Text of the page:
Wednesday, September 21, 2016

Mi Lan Xiang Dan Cong from Cindy Chen

More tea from Cindy; like Christmas in September.  She sent a number of different teas, and although it might make more sense to start with a Wuyishan tea (where she's from) I tried the Mi Lan Xiang Dan Cong first.  She didn't send Wuyi Yancha oolongs this time, just this one and black teas instead, saying the wet weather there now isn't ideal for the final roasting processes for those from this spring.

Of course Mi Lan Xiang Dan Cong means honey orchid aroma or scent Dan Cong, one of the main types.

As far as other Dan Cong types go, there is a great older blog that covers those, Tea Obsession, with this post on naming and different versions, and another listing posts on the basics.  I've heard that blog author referred to as "the queen of Dan Congs," but then I'd expect most people familiar with that nickname reference would also know of the blog.


This is exactly how you'd hope this tea would be, an absolute joy to experience.  Peach flavor initially comes across as primary, very sweet and full in taste, so clearly defined that along with the rich flavors of a ripe peach you can almost pick out the tangier taste of the skin.  This could relate to a different type of astringency is also common in Dan Cong, a feel and some related flavors that could be said to resemble unripe fruit, a nice pairing with the very sweet and fragrant teas, when it balances well.  This tea is on the softer side, so the feel doesn't add up to the same type of edge that is present in some, just giving it a little body.

standing by orchids, holding a cat; not my normal look though

Beyond the peach a floral aspect joins in, maybe similar to what a honey orchid smells like.  I have an idea of what that component should be but I can't compare it directly to that flower.  Even though I do end up walking by orchids often enough here I don't recognize the types.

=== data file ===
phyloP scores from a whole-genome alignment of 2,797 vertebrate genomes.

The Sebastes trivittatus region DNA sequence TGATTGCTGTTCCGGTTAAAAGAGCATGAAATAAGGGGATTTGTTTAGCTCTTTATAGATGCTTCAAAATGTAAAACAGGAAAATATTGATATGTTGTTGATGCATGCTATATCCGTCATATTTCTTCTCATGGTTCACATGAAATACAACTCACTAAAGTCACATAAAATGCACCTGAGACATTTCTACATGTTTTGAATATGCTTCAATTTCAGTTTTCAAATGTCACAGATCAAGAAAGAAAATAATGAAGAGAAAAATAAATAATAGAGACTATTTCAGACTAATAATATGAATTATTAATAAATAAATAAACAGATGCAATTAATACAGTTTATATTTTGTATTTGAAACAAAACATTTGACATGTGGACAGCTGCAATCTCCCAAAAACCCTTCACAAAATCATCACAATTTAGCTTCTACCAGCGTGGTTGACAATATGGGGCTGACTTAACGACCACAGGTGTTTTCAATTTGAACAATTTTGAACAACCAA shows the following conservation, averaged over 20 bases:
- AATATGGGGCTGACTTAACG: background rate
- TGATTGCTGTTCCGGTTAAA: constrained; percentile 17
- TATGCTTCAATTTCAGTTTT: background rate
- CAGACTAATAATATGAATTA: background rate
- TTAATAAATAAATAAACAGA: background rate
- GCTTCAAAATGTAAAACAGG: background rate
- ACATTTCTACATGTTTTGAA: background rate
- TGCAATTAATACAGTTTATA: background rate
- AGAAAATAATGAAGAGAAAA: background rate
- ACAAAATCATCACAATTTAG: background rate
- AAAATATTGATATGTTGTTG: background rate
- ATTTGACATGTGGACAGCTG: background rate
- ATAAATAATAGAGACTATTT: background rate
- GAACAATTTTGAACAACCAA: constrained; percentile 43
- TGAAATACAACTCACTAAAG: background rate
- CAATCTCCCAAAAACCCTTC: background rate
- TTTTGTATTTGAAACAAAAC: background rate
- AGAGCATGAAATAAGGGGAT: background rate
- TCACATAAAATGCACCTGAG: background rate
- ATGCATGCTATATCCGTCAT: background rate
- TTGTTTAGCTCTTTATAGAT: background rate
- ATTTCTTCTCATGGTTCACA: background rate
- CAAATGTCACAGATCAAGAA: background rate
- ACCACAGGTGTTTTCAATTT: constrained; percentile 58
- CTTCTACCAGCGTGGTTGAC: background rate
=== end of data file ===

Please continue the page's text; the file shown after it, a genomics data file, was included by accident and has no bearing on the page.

The peach and floral elements are intense but there is complexity beyond that, maybe even a trace of cocoa.  That might sound strange, since cocoa would make perfect sense along with malty, more oxidized (mid-range) oolongs, with stone-fruit flavors like peach but also combined with other elements.  It all combines well, as one full, well-integrated, complex range of flavors.  There is plenty of sweetness, and the tastes are very clean, all balanced really well.  A lot of those complex aspects hangs around on your tongue well after drinking the tea, more important to some, only a little interesting to me.

The level of oxidation and roast seems perfect for drawing out those nice flavors and other aspects.  It's roasted on the lighter side, much less than the standard Wuyi Yancha range of oolongs.  You wouldn't want this to be the first Dan Cong you'd ever tasted or else you might be spoiled for the more ordinary range of those teas.  The flavors and other aspects aren't so unusual, individually, but it really all comes together.

Across the first few infusions I'm not noticing the aspects transition much, but then it would be as well if they stayed close to this range.  The balance seemed to shift into floral a little more, with the peach fading.  I had a kiwi with breakfast and something similar is going on there, just with quite different flavor aspects range, with a fruity, sweet character countered by a citrusy edge.  It might be partly power of suggestion but that slight edge in this tea reminds me of kiwi, in a good sense.

some well-twisted leaves

Some of the more subtle, secondary aspects are nice, but harder to describe.  It just seems fresh and bright.  As with other teas in this type the feel isn't as full and rich as with some oolong types, but it has it's own style of fullness and depth.  A richness comes across as almost like the oiliness in shou pu'er types, but coupled with a much different style of tea.

In part due to preferring this brewed lightly the tea goes on forever, lots of infusions, without that brightness or sweetness fading at all.  Later it takes longer infusions to draw out the flavors, well over thirty seconds versus quite short initially.  Sometimes that process change does shift the flavor profile a lot, but not so much in this case, and the flavors aspects never really go "off" in later infusions.

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